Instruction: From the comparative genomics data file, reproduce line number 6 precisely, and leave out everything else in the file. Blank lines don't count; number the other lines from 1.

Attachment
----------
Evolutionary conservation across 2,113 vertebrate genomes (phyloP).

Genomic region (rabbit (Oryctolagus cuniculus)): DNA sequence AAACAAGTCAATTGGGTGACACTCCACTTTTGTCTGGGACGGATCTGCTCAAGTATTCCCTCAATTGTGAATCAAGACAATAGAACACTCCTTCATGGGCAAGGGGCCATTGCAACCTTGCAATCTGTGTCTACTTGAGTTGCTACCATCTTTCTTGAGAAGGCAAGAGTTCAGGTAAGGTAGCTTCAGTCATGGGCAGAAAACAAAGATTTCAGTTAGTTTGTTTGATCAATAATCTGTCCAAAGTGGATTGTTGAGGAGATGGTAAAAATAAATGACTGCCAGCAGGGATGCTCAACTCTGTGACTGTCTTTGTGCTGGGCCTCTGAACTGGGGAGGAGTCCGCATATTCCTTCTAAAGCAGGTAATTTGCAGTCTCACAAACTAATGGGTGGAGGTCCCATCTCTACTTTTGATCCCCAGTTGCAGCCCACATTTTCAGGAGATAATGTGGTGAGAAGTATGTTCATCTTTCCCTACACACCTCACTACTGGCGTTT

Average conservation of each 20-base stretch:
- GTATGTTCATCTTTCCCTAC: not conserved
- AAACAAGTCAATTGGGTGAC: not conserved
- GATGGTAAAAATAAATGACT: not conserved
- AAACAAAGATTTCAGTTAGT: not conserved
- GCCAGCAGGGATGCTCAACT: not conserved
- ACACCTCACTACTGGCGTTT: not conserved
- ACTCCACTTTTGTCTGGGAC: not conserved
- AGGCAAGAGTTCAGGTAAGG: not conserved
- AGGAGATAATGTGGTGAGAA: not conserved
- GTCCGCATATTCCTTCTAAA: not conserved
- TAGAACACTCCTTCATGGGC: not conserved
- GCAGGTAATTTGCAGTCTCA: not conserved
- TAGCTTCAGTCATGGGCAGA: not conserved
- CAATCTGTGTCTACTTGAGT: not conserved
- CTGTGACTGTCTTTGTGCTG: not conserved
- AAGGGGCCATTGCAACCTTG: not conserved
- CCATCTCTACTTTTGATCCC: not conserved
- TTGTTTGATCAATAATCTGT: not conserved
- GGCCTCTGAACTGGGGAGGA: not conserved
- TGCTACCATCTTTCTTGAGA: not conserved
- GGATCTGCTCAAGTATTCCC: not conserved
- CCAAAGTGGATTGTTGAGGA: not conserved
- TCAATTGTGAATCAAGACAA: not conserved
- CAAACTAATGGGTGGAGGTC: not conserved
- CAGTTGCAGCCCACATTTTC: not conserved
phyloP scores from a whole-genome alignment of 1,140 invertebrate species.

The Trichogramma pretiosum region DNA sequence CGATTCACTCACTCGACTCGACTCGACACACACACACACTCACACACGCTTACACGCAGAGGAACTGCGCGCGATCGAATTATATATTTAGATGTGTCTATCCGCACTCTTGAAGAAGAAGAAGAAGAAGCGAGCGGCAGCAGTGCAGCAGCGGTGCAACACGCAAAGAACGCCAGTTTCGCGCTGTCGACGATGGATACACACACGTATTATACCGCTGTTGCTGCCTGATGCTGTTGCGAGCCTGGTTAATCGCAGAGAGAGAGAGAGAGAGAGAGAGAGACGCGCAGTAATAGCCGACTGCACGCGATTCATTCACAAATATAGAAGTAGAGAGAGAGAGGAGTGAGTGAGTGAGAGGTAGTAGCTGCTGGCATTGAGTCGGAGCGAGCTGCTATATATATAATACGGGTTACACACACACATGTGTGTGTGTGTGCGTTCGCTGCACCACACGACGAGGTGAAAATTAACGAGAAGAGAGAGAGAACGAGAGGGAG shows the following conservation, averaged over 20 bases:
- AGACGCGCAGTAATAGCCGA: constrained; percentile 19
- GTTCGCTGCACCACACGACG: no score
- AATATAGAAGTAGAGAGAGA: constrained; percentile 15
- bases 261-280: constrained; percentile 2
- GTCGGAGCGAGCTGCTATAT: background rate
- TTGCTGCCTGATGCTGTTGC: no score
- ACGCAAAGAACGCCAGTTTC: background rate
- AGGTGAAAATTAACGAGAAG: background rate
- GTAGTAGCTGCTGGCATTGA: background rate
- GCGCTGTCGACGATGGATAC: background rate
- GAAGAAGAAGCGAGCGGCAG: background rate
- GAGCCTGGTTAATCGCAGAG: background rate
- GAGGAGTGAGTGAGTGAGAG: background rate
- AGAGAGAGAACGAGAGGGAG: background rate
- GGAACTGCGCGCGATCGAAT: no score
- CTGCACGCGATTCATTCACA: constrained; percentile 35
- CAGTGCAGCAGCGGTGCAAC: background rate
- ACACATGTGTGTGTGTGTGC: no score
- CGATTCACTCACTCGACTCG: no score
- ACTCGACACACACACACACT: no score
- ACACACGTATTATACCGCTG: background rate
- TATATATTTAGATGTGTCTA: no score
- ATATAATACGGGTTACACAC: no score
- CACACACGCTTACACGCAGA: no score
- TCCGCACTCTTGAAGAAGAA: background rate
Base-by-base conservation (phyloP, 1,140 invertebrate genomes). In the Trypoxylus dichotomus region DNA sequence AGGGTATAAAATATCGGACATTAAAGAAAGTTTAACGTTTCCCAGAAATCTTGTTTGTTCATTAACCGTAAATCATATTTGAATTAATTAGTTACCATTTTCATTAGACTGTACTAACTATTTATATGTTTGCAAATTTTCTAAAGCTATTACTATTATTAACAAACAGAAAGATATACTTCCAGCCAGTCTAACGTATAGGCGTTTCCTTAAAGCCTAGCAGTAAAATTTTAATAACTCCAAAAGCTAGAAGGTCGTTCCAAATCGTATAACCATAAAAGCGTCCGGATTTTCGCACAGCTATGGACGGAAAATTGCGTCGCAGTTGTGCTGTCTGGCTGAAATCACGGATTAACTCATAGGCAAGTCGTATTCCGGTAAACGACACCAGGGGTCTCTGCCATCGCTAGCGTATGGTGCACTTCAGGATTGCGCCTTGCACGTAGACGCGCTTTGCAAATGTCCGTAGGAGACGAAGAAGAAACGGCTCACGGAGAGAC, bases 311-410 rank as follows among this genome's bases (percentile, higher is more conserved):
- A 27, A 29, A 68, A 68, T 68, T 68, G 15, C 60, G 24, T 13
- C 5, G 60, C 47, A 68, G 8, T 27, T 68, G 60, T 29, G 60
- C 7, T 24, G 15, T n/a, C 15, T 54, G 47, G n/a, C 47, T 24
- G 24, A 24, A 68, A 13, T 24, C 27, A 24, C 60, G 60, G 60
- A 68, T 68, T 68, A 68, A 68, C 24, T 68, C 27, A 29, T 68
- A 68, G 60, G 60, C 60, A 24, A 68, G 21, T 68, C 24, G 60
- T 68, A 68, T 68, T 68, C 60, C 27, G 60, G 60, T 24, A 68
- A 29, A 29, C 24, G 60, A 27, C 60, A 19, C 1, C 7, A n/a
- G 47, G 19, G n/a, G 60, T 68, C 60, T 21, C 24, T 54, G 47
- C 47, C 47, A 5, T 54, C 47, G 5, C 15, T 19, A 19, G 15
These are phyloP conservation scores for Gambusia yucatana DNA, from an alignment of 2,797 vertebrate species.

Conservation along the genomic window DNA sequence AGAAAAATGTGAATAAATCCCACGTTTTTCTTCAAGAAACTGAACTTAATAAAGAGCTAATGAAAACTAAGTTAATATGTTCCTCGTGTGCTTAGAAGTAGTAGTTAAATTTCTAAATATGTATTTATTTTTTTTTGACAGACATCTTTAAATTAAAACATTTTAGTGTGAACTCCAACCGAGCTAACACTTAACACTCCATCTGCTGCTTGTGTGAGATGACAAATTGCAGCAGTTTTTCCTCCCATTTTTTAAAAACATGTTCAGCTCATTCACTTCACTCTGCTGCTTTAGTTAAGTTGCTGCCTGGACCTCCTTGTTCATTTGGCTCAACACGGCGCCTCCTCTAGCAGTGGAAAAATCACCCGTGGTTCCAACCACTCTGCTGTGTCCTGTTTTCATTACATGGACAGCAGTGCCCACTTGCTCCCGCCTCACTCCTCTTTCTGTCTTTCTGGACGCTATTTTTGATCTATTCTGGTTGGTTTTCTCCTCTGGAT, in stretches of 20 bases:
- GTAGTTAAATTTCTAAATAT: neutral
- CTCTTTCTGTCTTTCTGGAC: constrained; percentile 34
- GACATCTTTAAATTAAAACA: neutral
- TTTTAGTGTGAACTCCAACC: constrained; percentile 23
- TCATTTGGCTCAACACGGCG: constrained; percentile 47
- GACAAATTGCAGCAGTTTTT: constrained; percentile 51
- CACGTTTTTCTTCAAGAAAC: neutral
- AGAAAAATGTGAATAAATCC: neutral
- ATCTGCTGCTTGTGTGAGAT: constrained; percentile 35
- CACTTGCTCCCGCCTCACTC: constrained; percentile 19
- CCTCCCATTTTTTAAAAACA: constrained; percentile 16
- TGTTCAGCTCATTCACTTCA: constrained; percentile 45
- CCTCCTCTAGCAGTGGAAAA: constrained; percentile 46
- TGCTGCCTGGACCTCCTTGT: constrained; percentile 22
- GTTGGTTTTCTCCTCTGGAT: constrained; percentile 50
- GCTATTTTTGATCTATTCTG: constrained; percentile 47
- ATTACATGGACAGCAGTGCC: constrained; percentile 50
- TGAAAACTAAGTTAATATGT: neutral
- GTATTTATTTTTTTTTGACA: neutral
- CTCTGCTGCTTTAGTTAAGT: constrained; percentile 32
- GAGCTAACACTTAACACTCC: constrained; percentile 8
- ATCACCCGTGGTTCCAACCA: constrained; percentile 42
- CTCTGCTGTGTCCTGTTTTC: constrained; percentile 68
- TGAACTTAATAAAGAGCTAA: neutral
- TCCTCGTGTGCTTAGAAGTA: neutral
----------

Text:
- GATGGTAAAAATAAATGACT: not conserved